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Ovarian cancer screening (doesn't exist)
[00:00:00] Okay, Saturday. So now we're talking about ovarian cancer, and we're gonna talk today about screening tests. Why is there no screening tests for ovarian cancer? It's not because scientists have not tried to find it. They're consistently trying to find a circulating protein or something in the blood that will alert us early.
The whole point of a screening test is that screening tests have to be, um, they have to. Adhere to a strict, rigorous set of rules. They have to be readily available. They have to be affordable. They have to be able to find a disease in a preclinical phase where we can actually do something about it. The ovaries are small and they're in there and they're sneaky.
So unlike the breasts where you can squeeze with a mammogram, unlike the colon, where you can go inside with a colonoscopy, unlike the pap smear where we use that to look for cervical cancer, we can't readily see the ovaries on a test that we can do at an interval that will make sense. You might be saying, well, why not?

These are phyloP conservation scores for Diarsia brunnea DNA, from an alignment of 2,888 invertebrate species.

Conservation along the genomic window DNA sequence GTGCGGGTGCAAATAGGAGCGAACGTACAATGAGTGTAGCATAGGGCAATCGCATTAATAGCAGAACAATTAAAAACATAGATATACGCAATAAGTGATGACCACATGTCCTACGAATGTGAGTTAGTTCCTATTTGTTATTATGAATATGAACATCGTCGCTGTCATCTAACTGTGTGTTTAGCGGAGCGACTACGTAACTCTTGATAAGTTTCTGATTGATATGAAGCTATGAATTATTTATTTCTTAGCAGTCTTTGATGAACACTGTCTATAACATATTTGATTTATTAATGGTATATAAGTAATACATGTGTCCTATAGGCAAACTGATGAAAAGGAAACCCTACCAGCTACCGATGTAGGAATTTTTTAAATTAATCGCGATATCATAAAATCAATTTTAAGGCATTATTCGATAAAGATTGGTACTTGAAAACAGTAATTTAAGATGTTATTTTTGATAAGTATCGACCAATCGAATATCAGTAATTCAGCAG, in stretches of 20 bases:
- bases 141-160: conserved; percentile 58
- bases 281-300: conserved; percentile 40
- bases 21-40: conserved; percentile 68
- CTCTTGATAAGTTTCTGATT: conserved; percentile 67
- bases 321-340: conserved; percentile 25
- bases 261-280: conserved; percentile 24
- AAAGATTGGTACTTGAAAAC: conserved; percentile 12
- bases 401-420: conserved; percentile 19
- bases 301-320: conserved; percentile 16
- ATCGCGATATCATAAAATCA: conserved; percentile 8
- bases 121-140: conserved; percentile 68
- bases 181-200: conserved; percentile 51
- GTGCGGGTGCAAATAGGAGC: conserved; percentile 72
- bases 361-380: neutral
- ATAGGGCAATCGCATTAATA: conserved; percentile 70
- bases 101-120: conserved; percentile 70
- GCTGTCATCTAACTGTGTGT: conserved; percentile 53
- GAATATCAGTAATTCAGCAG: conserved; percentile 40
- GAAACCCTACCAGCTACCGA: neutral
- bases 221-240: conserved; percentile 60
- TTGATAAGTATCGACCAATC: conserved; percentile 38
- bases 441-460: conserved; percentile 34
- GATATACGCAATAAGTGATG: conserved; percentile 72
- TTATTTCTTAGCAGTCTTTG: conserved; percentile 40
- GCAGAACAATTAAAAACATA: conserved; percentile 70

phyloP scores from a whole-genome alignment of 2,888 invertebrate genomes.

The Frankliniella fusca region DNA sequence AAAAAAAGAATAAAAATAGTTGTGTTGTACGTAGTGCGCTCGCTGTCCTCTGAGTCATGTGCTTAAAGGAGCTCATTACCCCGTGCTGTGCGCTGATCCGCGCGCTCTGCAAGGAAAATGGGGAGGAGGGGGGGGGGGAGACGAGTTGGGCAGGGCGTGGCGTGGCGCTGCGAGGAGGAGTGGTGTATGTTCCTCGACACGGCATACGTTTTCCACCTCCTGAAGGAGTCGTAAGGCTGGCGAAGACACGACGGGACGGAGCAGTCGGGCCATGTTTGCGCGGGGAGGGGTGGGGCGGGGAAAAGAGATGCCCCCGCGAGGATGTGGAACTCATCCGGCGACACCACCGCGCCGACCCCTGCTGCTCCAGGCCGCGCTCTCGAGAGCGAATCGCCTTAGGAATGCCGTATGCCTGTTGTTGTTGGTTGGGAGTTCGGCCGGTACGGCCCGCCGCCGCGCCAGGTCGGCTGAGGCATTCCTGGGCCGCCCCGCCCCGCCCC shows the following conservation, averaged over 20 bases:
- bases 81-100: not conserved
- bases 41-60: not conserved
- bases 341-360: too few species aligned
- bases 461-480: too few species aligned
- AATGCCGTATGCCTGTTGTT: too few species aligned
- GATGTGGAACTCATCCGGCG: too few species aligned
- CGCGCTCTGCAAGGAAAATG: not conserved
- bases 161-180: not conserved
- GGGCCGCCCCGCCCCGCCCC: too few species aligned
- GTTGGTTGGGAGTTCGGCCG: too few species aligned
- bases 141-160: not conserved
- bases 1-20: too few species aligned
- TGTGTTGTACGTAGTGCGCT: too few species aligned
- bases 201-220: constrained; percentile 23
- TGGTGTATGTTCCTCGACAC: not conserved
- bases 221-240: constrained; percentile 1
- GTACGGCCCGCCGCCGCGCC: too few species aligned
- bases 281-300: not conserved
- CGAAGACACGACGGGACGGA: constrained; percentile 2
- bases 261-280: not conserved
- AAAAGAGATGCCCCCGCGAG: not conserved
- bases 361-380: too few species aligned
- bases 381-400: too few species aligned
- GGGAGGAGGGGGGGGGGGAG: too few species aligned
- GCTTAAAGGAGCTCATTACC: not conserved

Why can't we just do an ultra. Well, you can do an ultrasound, but it's not considered a screening tool because it's not necessarily easily readily available and able to pick up an ovarian cancer early because the overs changed so frequently [00:01:00] that we would not know what interval to do the ultrasounds at.
In fact, the studies have shown you'd maybe need to do it every three to four months, which you can imagine would add cost and stress. Plus, there would be a lot of false positives because as your ovaries change through the month, there are multiple times that you will have a benign. But that would lead you down the road of having to do treatment, which means surgery, which means concern for things like premature menopause if your ovaries were removed too soon, or complications.
So there is, as of yet, no screening tool, but there are diagnostic tools, so stay tuned.